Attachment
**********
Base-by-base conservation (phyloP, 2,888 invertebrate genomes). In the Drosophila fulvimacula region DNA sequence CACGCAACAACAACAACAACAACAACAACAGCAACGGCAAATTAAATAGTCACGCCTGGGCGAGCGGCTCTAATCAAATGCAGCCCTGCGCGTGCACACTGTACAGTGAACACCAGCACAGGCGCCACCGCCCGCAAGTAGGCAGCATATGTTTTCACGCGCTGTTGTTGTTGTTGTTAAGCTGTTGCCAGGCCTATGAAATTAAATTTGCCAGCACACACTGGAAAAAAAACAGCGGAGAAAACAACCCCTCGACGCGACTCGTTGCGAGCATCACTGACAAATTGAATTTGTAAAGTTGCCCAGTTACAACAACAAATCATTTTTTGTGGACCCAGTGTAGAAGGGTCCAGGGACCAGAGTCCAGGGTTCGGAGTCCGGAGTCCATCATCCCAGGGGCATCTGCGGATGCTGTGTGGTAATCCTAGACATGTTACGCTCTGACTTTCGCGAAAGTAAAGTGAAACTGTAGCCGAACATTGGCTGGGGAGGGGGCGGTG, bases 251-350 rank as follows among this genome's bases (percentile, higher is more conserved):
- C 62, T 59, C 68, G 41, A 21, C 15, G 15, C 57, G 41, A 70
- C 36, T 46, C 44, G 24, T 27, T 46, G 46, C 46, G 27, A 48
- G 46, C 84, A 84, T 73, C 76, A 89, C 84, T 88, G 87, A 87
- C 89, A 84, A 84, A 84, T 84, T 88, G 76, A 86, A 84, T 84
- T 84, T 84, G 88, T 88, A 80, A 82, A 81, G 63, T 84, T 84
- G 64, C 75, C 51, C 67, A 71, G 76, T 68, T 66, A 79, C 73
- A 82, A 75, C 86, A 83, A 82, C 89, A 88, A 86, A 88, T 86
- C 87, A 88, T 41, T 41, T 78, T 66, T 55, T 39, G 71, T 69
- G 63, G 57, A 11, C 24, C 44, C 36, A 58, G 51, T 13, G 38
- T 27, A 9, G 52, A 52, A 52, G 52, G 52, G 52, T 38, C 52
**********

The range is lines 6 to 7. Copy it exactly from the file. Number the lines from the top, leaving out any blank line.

- T 84, T 84, G 88, T 88, A 80, A 82, A 81, G 63, T 84, T 84
- G 64, C 75, C 51, C 67, A 71, G 76, T 68, T 66, A 79, C 73